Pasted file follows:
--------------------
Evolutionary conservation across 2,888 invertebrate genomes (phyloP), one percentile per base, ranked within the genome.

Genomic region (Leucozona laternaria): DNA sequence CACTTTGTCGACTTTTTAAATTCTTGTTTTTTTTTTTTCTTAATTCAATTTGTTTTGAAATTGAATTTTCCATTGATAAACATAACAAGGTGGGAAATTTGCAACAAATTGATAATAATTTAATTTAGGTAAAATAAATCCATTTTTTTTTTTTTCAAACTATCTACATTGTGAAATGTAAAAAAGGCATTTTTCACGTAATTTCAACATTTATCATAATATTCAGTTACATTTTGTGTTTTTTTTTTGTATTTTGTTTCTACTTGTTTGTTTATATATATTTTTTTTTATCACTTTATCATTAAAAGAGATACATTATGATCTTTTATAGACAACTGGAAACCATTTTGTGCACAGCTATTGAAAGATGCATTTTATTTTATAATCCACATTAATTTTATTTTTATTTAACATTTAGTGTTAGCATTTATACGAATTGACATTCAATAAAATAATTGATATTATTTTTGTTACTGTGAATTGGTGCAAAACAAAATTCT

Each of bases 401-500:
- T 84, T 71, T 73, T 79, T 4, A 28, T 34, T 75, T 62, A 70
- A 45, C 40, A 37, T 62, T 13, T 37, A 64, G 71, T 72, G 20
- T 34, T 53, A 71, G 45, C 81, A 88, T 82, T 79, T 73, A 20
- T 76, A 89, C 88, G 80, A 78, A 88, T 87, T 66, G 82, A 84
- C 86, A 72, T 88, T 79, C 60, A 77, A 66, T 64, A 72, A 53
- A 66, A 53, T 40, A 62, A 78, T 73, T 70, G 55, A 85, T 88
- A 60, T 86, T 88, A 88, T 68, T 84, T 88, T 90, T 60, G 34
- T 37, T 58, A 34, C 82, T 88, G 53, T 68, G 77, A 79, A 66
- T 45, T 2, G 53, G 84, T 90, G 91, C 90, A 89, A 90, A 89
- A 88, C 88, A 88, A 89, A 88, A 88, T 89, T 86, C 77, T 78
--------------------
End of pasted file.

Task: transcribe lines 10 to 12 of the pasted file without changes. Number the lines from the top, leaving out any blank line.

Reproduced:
- A 60, T 86, T 88, A 88, T 68, T 84, T 88, T 90, T 60, G 34
- T 37, T 58, A 34, C 82, T 88, G 53, T 68, G 77, A 79, A 66
- T 45, T 2, G 53, G 84, T 90, G 91, C 90, A 89, A 90, A 89